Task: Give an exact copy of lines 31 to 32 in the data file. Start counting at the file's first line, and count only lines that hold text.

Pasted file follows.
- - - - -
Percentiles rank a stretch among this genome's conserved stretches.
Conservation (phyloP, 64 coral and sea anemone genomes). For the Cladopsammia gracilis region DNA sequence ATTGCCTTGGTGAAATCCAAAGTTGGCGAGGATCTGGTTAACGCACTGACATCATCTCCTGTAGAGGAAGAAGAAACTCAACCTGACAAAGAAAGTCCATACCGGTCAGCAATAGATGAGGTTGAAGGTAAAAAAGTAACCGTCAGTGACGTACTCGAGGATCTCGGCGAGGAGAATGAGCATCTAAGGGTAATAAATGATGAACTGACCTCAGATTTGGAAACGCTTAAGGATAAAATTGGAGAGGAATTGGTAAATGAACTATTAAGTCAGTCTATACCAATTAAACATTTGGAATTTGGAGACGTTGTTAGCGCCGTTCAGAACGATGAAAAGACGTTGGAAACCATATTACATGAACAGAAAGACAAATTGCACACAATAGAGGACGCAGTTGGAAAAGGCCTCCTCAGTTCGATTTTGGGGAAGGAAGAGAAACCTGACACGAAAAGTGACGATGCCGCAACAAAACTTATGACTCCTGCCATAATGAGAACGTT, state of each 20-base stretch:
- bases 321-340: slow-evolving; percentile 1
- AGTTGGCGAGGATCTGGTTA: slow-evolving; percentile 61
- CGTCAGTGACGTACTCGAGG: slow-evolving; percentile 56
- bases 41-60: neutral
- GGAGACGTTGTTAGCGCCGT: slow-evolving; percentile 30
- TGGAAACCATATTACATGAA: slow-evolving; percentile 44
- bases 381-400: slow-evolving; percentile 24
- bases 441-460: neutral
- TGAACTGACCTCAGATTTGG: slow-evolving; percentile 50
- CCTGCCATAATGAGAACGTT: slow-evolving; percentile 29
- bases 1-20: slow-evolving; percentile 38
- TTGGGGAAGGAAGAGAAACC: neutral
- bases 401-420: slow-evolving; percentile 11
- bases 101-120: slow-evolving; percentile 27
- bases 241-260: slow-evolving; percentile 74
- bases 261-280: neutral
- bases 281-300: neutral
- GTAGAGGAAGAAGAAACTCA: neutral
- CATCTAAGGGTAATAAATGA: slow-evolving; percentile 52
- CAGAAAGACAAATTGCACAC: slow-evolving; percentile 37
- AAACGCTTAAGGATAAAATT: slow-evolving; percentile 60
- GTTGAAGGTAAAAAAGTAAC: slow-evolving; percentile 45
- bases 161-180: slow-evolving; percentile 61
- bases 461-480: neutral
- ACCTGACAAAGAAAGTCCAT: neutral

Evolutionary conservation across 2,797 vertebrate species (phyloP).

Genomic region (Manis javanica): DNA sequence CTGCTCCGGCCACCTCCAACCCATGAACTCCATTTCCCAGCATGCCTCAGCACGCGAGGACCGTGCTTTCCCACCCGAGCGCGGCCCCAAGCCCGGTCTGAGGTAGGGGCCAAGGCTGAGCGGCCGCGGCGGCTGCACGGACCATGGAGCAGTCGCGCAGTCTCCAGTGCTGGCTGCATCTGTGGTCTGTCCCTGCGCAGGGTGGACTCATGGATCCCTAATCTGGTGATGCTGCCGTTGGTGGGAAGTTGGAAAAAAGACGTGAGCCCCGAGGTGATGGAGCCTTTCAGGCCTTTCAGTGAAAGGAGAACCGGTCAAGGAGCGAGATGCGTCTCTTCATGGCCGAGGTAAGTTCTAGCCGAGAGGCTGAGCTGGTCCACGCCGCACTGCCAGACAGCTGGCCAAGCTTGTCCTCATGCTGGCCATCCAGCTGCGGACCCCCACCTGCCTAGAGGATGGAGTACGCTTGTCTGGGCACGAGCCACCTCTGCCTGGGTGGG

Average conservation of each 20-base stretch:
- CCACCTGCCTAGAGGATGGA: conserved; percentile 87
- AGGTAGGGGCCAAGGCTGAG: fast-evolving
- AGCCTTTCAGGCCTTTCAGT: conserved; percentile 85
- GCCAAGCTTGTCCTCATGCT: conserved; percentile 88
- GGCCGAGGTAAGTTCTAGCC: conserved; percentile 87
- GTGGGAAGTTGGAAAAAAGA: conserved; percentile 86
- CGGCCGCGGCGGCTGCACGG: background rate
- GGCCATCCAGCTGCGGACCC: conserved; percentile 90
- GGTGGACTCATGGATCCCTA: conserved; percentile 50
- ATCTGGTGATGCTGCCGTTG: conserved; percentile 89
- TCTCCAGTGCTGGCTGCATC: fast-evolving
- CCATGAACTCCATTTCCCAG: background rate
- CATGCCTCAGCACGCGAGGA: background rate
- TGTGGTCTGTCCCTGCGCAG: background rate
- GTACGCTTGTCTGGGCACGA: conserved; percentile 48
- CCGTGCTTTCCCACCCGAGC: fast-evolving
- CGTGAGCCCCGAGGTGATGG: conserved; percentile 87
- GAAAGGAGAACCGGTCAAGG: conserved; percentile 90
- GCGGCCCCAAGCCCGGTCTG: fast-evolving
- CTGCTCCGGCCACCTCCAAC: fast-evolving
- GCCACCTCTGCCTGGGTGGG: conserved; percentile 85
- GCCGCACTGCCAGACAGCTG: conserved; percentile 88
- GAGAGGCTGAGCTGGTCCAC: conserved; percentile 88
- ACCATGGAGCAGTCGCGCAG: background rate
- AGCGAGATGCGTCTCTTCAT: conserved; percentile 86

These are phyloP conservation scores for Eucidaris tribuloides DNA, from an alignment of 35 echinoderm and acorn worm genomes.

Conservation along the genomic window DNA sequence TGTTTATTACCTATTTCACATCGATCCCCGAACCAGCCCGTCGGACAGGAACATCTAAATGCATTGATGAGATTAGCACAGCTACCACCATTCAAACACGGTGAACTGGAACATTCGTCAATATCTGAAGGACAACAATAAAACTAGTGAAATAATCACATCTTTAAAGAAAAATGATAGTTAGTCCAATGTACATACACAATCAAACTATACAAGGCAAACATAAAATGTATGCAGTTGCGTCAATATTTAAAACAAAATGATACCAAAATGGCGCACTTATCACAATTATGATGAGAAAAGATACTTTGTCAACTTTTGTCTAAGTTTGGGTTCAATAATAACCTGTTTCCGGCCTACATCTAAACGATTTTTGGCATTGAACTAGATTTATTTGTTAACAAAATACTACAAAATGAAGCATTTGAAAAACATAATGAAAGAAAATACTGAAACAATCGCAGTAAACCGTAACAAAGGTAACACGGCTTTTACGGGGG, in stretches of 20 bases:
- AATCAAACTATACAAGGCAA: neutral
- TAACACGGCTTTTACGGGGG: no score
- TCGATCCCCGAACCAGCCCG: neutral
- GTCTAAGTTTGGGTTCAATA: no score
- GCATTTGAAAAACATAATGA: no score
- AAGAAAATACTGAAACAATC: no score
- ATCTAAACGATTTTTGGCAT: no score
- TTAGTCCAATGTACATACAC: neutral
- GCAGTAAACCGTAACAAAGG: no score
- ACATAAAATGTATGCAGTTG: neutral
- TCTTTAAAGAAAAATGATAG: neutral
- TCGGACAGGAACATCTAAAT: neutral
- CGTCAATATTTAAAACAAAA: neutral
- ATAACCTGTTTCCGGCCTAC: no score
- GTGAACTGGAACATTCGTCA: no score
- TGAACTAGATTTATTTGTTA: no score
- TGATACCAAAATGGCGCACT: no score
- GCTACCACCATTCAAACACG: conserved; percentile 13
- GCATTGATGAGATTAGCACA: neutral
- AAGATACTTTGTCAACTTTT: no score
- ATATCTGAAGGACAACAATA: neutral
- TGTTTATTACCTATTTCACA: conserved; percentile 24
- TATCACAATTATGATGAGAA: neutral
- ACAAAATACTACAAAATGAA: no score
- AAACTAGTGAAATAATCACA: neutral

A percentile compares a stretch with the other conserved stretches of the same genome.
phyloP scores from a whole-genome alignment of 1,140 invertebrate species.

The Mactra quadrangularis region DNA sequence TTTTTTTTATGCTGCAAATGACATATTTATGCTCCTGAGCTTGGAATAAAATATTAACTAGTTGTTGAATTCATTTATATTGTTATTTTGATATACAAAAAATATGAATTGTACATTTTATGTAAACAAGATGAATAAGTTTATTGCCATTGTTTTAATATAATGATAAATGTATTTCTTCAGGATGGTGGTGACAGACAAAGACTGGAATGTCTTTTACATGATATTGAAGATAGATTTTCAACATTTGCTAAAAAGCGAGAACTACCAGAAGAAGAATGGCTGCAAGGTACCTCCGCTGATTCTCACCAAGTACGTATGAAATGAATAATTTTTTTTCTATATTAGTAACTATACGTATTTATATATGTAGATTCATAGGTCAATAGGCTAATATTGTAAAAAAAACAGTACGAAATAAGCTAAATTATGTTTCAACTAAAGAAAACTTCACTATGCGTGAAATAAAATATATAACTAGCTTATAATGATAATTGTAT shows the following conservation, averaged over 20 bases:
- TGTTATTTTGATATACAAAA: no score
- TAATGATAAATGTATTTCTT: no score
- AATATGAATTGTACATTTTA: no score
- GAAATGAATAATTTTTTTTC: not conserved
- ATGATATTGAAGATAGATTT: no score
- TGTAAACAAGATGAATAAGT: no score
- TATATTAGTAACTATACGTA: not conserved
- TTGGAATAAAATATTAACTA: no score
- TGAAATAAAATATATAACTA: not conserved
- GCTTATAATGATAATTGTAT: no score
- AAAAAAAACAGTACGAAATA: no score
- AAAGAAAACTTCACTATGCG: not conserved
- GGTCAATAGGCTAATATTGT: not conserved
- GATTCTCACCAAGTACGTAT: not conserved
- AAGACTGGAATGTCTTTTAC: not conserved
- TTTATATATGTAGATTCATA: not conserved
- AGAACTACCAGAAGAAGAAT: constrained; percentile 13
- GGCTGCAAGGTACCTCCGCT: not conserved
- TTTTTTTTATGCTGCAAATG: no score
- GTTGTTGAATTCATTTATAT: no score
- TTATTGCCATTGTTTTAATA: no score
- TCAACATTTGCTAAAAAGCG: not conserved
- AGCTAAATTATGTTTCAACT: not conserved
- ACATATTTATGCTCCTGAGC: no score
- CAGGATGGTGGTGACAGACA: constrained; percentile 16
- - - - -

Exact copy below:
- CCACCTGCCTAGAGGATGGA: conserved; percentile 87
- AGGTAGGGGCCAAGGCTGAG: fast-evolving